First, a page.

Exodus 17

1. This chapter has two sections to it: first, there is the section dealing with complaint (again) and, second, there is the section dealing with the Amalekites. In one respect, it seems unfortunate that the chapter divisions are before us. In C-15 (15:22-27), C-16, and then in this first portion of C-17, we have one theme: complaint. Why the separation? In fact, as you look at each one of these sections, you’ll note that each section pertains to Israel’s movement toward Sinai (15:22-23; 16:1; 17:1).

2. The complaint. Once again there is no water for the people of Israel (17:1), and once again they complained against Moses (17:2). The people cried that the water was bitter (15:23), they had no food like they had in Egypt (16:3), and now they had no water (17:3). Moses makes plain their complaint was against the Lord, but this mattered not because the people were prepared to stone Moses (17:2, 4). Moses then takes his staff (another theme of the chapter) and strikes the rock at Horeb (some think this refers to a mountain range, in which Sinai was also located) and water comes out. From this rock comes water; another one of those miraculous occasions where the Lord provides. Whatever disappointment might have been felt in the people, the Lord does not address at this juncture.

3. The fight. Jews regard the Amalekites as the leading force of evil (Chumash, p. 391), and the reason they took this sneak attack, fight to the Israelites was because “Amalek wished to show its brazen denial of God and His power, and it was carrying on the ancient legacy of Esau’s hatred for Jacob” (ibid). Scholars, on the other hand, thinks that the reason for the attack was because Amalek felt threatened by Israel, though this is rejected by Jewish scholars. In any event, the Lord told Moses to tend to their threat. Moses does this by commissioning Joshua to head up the Israelite army and take the fight to Amalek. The Lord spoke against the Amalekites, declaring that their memory would be blotted out. “…the idea of removing the memory of a people is an idiom for destroying them — they will have no posterity and no lasting heritage” (NET, study note). With victory assured, Moses builds an altar to the Lord.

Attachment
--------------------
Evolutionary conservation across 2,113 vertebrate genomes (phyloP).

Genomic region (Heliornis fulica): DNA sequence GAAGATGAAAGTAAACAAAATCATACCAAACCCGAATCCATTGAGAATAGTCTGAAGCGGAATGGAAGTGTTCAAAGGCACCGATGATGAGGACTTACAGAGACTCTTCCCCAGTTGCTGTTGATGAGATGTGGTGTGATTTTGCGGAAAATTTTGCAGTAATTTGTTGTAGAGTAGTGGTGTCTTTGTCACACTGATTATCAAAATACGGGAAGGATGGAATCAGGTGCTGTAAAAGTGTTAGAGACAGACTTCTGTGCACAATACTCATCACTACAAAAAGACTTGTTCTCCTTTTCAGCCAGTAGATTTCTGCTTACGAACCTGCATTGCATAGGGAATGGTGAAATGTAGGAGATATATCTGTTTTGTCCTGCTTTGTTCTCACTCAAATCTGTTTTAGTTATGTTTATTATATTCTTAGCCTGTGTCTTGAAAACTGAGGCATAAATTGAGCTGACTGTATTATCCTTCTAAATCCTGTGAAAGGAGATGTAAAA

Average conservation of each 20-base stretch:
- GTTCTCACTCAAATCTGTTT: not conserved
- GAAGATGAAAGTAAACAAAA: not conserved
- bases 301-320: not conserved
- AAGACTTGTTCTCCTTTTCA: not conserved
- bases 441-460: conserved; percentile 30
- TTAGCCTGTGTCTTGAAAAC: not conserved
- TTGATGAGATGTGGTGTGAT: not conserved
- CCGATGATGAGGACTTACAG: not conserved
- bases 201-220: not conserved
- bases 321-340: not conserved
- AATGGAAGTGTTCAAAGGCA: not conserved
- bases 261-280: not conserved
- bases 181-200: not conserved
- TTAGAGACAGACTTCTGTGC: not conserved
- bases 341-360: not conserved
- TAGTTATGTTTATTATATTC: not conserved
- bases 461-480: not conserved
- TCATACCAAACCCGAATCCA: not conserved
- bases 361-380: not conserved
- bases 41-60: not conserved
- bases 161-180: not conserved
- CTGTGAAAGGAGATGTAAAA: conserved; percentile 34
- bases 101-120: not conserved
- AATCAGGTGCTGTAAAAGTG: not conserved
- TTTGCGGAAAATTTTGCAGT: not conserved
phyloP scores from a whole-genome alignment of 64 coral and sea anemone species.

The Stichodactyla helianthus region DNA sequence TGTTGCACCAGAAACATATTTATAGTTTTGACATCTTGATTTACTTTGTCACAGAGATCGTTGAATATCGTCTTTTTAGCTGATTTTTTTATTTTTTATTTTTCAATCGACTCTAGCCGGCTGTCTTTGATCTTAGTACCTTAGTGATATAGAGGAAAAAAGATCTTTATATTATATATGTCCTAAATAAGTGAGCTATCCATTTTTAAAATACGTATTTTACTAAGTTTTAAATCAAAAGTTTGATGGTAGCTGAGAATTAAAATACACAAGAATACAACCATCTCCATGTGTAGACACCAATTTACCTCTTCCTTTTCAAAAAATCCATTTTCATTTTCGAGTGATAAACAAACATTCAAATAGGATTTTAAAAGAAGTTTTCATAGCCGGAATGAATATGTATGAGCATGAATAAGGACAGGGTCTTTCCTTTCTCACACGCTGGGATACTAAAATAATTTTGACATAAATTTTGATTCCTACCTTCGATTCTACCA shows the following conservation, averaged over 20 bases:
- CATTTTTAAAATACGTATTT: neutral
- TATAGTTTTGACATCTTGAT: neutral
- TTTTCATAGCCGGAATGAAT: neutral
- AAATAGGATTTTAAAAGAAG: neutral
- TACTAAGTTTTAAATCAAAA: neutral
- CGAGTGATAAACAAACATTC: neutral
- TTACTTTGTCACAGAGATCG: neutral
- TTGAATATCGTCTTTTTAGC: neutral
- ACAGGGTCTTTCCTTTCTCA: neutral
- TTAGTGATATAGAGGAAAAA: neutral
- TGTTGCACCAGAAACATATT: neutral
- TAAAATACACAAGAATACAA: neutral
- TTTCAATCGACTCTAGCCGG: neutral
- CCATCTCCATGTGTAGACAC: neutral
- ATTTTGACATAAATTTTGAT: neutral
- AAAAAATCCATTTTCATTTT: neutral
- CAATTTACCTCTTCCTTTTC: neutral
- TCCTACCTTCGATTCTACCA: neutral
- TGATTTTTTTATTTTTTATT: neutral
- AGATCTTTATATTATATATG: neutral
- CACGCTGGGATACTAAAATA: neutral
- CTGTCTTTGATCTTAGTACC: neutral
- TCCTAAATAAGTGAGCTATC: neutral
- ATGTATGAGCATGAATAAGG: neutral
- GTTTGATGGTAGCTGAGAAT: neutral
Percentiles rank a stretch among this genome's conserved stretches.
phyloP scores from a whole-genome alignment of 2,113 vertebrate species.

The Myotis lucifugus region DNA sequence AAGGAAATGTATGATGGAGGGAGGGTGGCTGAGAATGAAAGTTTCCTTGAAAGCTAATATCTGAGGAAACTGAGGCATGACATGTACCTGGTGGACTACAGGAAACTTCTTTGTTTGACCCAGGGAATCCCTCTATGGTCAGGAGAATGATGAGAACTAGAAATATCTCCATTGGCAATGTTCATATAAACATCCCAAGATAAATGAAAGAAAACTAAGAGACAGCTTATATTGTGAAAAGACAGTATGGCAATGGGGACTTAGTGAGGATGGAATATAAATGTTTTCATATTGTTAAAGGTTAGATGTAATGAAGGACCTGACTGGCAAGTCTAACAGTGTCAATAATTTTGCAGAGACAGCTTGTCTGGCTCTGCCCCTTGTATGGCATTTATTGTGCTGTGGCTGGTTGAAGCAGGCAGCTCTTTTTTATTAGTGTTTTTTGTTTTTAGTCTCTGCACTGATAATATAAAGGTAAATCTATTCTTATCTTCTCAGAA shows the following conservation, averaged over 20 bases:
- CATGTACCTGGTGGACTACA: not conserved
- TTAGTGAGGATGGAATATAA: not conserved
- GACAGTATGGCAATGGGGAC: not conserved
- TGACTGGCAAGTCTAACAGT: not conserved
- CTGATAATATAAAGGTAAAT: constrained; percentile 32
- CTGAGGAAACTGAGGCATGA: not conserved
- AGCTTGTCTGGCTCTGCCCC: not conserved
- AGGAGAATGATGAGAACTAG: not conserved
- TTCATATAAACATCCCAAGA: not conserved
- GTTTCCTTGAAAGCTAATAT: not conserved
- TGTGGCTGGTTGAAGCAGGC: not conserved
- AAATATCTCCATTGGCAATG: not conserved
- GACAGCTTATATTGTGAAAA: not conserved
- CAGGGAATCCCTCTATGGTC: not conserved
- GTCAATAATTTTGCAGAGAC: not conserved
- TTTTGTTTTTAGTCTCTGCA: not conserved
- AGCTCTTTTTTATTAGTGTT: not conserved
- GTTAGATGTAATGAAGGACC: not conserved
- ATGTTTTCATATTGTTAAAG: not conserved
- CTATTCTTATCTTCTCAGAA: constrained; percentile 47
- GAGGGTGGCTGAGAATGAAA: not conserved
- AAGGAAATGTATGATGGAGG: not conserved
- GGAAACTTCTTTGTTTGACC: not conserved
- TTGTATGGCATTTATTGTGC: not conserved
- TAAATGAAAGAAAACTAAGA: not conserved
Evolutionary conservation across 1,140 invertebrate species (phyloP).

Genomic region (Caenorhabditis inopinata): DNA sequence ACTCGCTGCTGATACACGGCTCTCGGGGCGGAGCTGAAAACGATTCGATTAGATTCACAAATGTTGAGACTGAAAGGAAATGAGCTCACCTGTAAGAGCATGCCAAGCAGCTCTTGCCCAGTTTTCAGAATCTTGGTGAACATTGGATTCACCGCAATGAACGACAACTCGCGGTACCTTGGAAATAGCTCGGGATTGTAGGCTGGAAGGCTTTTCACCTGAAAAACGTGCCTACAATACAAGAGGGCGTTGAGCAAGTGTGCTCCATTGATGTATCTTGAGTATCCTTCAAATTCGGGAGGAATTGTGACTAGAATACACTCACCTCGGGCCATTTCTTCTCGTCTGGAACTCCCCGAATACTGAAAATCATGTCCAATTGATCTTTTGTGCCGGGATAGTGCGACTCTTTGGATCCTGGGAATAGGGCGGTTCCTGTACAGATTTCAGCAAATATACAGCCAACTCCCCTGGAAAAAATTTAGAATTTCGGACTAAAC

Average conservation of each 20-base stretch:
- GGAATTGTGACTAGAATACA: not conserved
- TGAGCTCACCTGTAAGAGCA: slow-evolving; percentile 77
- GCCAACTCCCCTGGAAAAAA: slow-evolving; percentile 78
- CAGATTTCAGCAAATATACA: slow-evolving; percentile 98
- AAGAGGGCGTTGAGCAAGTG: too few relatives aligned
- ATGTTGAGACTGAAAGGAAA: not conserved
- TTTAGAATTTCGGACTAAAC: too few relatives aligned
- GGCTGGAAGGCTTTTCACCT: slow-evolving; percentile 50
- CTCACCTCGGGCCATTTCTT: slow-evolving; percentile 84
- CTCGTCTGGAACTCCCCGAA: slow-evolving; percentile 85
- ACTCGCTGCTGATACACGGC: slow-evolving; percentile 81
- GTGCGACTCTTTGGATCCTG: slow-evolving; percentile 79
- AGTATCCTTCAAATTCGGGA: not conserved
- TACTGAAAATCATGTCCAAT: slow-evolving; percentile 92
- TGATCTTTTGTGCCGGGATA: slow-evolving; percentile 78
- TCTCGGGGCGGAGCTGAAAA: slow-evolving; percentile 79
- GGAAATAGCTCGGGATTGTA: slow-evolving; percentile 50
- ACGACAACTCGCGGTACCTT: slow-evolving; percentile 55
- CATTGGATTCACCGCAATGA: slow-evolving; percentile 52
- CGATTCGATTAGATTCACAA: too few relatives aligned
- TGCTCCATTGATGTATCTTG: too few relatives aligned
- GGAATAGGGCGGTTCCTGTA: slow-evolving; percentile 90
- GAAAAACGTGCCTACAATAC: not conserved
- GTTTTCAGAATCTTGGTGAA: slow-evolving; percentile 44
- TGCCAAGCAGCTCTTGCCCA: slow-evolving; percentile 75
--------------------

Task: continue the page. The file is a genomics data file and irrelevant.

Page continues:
4. Application: Consider Moses’ charge against the Israelites; they were testing the Lord. Time and again the Lord miraculously demonstrated that He was providing for them. Time and again they lose sight of this and complain. Is it any wonder that as they were on the cusp of the promised land (Numbers 13 and 14) there was disbelief? That is why the Holy Spirit uses them as an example to us to not have a hardened heart (Hebrews 3 and 4).

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